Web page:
Chris Jenks finds us to be fascinated and obsessed with transgression. For all that we recognise the distinctions between good and evil or morality and immorality, we are attracted to know more about the desires and acts of those who are evil and immoral. This obsession, it seems, permeates British popular culture. From the 12-year-long ban imposed upon Ulysses (serialised 1918-1920, published 1922) in the USA on account of its profanities in 1921, or the attempts to ban Lady Chatterley’s Lover (1928) in the UK because of its depictions of sex, to the constant resurfacing of Myra Hindley in popular song, portraiture, film and television, British popular culture depicts a vast array of transgressions. Linked to all of these representations of transgression, is gender. In D. H. Lawrence’s novel, the relationship between Lady Chatterley and the gamekeeper is unacceptable not only on account of its explicit depictions, but also the status of Lady Chatterley: a married, upper-class woman whose desire for sexual gratification from the lower-class Oliver is perhaps the greatest transgression of all. In addition, for the US Government that declared Ulysses obscene, it was Molly Bloom who was most unacceptable. Instances of this relationship between gender and transgression are also evident elsewhere: video game franchises like Grand Theft Auto (1997 – ) in which men are rulers of the underworld and women are prostitutes or other subservient characters, the television series Bad Girls (1999) which celebrated female transgression, the changing sexual politics between men and women across the James Bond franchise, and the banning of ‘Relax’ (1983) by Frankie Goes to Hollywood on BBC Radio 1. The link between gender and transgression is integral to both representing and understanding the controversy that surrounds popular works. To add to Jenks’ conclusion: we are both obsessed by transgression and the transgressor’s gender.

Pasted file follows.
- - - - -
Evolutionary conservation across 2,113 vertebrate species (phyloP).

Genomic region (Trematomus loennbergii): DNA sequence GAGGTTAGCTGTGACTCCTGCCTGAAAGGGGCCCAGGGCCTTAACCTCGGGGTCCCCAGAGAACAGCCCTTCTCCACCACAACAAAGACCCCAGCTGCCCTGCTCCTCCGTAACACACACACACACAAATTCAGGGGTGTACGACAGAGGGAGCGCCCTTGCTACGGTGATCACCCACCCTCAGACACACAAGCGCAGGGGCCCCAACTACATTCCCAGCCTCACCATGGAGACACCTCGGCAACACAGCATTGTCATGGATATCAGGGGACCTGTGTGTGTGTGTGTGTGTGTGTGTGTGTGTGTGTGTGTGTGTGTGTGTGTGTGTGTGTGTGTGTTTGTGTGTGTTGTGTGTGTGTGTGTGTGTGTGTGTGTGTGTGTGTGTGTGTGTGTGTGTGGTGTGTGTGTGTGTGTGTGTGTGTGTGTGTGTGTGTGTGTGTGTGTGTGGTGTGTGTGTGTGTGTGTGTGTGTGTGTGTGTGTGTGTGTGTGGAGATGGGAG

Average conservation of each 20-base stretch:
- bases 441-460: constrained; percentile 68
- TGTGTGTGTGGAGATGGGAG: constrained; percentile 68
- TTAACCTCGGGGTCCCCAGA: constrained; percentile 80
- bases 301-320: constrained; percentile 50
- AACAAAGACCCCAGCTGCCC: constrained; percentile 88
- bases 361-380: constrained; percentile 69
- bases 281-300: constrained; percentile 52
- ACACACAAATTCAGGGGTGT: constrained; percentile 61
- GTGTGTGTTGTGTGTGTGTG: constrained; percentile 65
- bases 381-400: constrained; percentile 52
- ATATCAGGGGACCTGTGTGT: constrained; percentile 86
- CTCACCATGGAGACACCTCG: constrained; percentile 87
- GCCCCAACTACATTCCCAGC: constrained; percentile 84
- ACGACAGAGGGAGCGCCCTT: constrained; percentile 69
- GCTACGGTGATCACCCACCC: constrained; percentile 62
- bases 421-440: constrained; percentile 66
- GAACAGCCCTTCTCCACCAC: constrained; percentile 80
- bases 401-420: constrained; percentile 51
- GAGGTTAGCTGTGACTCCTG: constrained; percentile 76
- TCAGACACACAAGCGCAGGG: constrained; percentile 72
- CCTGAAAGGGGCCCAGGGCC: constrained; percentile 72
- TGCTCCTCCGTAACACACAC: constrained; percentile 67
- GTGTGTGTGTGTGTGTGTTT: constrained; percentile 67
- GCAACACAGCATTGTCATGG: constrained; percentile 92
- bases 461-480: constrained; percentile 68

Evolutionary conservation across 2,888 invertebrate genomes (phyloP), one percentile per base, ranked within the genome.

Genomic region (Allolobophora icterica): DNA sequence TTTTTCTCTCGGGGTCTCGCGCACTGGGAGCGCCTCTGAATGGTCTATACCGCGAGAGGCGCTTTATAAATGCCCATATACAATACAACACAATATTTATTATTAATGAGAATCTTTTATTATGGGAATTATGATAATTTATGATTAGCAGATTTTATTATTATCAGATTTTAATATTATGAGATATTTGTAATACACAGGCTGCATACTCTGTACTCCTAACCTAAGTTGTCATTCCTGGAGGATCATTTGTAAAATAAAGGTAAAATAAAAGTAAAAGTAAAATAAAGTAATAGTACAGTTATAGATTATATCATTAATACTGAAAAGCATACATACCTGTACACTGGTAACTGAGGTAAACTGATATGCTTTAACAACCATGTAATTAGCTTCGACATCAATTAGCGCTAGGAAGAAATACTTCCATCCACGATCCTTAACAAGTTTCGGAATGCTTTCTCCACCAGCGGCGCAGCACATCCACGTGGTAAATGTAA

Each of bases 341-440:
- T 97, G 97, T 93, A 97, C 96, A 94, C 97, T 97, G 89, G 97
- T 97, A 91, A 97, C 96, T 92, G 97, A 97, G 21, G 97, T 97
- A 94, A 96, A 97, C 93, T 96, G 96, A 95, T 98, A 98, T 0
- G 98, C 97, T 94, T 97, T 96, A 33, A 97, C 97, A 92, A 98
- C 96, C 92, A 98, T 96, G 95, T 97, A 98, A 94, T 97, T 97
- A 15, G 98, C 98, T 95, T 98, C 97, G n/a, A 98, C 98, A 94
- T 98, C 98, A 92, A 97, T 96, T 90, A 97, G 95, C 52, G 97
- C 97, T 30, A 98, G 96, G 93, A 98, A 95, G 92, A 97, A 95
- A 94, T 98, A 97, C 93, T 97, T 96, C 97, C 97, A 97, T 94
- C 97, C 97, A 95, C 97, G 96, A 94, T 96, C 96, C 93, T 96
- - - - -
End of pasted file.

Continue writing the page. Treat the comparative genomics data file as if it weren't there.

In this symposium we intend to consider how representations of transgressive acts are linked to gender, asking whether crimes are more punishable depending on the gender of the criminal, if certain transgressive behaviours are more acceptable for one gender than another, or if it is possible for transgressive acts to be represented without issues of gender being at the forefront of that representation. Tracing examples across the twentieth century, we will critically examine the extent to which the boundaries of social acceptability have changed, or remained the same; and for which gender, if any, they have changed.
We invite 300-word abstracts (for 20-minute-long papers) on any topic relating to gender and transgression; possible areas might include, but are not limited to:
- Autobiography and Biography
- Banned and Censored Media
- Celebrity Culture
- Film and Television
- Internet and Online Media
- Modern, Contemporary and Colonial Literature
- Music and Music Video
- Sex and Sexuality
- Video Games
Submissions to firstname.lastname@example.org by 1st December 2013